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« Reply #5 on: May 20, 2009, 02:45:31 pm »

How much do you think elevation change contributes to the Garmin error?  It's just one more variable that has to be measured by the GPS and factored in to the distance calculation. 
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adam
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« Reply #6 on: May 20, 2009, 04:39:05 pm »

They are certainly better than what I used before, which was simply a stopwatch and a base assumption for pace. When I started mapping out my old courses, I soon found that most weren't as long as I thought they were!

Amen. I quickly learned that a common "4 mile loop" was more like 3.7...
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Paul Petersen
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« Reply #7 on: May 20, 2009, 06:13:17 pm »

How much do you think elevation change contributes to the Garmin error?  It's just one more variable that has to be measured by the GPS and factored in to the distance calculation. 

Not much.
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Jon Allen
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« Reply #8 on: May 20, 2009, 07:59:26 pm »

Quote
Not much.

Paul- what about on something like Logan Peak Run, where you have 7200 ft up and down?  That amounts to almost 3 miles of vertical- does the garmin include that?
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Paul Petersen
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« Reply #9 on: May 21, 2009, 07:33:47 am »

There is very little net effect, even for large vertical gains. I did the math a few years and was surprised to find this out. For Logan Peak, all of the trees, rock faces, and obstructed sky does enough damage on its own. But even a Garmin is still a much better way to measure a trail like that than trying to map over an aerial photo or topo map. The first time I measured Logan Peak, I used topo maps and aerials, and it came up a few miles short, since none of the switchbacks showed up. At least a garmin will attempt to capture that.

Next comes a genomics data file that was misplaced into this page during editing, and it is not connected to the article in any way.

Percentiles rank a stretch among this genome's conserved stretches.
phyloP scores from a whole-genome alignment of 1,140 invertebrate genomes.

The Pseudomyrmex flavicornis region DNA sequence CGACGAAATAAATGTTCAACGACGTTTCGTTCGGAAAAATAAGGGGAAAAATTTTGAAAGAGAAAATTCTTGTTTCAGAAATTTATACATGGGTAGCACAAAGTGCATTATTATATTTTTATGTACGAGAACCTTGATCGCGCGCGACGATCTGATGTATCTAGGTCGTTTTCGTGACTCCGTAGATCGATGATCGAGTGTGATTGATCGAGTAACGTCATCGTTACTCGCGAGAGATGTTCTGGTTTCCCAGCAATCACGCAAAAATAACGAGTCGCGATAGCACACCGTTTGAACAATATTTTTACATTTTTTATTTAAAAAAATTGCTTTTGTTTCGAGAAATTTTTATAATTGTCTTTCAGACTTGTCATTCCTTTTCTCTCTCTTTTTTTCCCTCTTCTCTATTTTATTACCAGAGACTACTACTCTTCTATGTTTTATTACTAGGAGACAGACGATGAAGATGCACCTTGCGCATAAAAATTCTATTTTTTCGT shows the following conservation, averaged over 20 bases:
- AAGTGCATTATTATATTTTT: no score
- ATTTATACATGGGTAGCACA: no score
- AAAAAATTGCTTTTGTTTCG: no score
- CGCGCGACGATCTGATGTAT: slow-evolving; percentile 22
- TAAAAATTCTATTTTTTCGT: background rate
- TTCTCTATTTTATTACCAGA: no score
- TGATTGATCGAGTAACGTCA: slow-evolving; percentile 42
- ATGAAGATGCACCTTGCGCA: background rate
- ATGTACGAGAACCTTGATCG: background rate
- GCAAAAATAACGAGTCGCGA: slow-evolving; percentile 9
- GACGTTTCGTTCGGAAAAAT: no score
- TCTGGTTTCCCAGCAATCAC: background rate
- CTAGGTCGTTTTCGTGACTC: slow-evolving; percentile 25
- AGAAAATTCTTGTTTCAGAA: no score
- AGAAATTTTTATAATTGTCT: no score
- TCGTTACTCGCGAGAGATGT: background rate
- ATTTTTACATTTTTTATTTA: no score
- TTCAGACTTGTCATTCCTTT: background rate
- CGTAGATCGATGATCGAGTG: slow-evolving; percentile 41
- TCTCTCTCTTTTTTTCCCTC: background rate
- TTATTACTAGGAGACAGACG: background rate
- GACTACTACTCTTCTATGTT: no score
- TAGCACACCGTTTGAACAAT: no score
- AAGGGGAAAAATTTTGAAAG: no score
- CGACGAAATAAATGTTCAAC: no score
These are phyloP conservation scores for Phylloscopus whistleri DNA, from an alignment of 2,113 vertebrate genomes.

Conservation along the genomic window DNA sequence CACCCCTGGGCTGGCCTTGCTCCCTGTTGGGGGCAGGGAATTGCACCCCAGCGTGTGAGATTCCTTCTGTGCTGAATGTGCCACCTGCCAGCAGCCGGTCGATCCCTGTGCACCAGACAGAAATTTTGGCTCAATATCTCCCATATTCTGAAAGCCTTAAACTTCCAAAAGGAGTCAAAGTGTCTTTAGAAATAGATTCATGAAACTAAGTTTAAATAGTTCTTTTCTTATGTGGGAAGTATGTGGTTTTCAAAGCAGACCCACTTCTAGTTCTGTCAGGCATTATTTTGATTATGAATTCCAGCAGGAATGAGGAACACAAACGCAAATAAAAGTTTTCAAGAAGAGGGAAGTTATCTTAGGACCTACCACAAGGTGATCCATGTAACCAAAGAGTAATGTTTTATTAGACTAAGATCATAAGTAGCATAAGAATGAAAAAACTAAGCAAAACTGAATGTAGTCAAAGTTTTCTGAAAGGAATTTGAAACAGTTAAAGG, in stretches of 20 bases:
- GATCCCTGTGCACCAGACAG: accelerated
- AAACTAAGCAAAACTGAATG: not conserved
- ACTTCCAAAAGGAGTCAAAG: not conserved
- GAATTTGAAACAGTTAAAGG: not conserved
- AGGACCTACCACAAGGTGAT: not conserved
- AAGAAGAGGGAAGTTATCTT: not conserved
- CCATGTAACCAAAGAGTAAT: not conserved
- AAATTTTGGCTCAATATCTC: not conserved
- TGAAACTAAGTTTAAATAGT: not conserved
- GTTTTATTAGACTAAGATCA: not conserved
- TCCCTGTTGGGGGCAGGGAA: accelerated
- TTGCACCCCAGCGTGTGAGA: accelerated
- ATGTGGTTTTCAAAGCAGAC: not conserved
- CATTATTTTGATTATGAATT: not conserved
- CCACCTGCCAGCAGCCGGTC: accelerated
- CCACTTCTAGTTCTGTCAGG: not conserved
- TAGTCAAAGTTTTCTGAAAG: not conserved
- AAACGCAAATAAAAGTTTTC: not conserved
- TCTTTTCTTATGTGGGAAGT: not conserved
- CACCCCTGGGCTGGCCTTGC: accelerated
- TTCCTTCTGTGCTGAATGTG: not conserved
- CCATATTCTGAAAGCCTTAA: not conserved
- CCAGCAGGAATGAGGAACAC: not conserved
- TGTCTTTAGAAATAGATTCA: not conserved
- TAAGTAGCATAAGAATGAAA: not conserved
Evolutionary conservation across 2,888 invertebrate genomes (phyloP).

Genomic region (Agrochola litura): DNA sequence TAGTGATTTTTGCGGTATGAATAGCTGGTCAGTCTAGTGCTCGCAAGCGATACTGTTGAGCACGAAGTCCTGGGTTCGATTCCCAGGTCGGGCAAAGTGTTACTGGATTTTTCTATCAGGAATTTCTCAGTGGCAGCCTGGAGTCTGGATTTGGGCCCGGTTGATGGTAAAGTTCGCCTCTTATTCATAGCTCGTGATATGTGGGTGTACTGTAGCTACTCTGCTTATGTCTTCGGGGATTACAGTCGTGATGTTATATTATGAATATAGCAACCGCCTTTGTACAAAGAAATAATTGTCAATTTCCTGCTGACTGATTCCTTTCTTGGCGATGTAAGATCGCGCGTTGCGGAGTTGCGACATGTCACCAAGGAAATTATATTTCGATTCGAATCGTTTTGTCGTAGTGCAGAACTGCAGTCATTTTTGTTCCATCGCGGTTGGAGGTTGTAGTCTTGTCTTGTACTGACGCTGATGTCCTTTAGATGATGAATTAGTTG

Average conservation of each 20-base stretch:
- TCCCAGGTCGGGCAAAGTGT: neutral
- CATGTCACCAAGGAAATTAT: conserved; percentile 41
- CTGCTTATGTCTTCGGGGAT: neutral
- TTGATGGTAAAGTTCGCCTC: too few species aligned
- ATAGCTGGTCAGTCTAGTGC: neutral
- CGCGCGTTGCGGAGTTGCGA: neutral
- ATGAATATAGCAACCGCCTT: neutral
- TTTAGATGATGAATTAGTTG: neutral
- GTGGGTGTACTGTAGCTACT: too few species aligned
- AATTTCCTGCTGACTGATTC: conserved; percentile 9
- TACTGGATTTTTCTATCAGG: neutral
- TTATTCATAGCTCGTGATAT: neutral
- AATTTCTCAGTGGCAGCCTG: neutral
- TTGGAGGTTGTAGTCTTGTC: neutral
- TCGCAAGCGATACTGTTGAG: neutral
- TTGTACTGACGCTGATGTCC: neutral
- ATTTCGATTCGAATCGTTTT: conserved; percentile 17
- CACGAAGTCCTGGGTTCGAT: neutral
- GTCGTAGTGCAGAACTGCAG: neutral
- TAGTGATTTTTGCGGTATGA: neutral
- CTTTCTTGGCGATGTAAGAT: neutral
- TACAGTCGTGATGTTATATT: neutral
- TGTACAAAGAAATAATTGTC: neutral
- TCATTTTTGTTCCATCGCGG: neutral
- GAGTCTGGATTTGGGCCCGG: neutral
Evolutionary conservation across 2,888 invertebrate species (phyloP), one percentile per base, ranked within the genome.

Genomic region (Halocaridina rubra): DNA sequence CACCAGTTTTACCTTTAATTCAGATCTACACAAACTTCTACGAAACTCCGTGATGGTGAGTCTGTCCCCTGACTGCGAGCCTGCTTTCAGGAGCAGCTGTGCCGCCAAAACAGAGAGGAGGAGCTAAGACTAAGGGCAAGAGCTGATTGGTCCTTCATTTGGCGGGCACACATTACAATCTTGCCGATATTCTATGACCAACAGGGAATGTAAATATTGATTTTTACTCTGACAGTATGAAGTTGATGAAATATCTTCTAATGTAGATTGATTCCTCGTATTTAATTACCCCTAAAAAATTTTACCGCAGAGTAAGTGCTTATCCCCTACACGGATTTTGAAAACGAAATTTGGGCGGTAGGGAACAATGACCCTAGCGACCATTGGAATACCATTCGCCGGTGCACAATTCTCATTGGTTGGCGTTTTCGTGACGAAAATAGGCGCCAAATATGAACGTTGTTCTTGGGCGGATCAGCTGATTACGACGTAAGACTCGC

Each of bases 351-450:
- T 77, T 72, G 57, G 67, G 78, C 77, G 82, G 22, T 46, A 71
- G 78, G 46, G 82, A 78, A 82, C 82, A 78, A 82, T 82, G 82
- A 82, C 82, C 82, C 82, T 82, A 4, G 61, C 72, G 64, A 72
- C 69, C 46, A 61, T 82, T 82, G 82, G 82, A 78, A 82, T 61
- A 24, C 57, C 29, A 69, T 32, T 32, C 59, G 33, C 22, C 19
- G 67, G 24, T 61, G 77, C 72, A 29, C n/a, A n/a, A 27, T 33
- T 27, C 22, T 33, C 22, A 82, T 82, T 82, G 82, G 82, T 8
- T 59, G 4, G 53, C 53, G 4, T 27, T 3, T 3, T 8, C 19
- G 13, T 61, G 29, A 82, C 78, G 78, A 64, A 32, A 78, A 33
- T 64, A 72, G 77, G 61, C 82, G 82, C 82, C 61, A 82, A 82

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Kevin Frick
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« Reply #10 on: November 26, 2010, 03:10:59 am »

Let me add to the ponderings here.  I am perfectly happy to accept the race distance in a certified course.  How about a local 5K.  I realize the Garmin may not be 100% accurate.  But what if I map out the course on Google Maps or Map Quest and it is different from the advertised couse distance.  I'm just trying to understand how my running is doing and the difference between my "Garmin time" and the true time (or alternatively between the MapQuest/GoogleMaps distance and the advertised distance) is big enough to make me wonder about how I did.
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Benn Griffin
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« Reply #11 on: December 30, 2010, 04:46:25 pm »

Online mapping has never been accurate for me, because it is simply impossible to mimik all of the tangents and turns precisely. I have found that frequently the measurements for a 5.5 mile around the block loop at my parents house is off by .1 or .2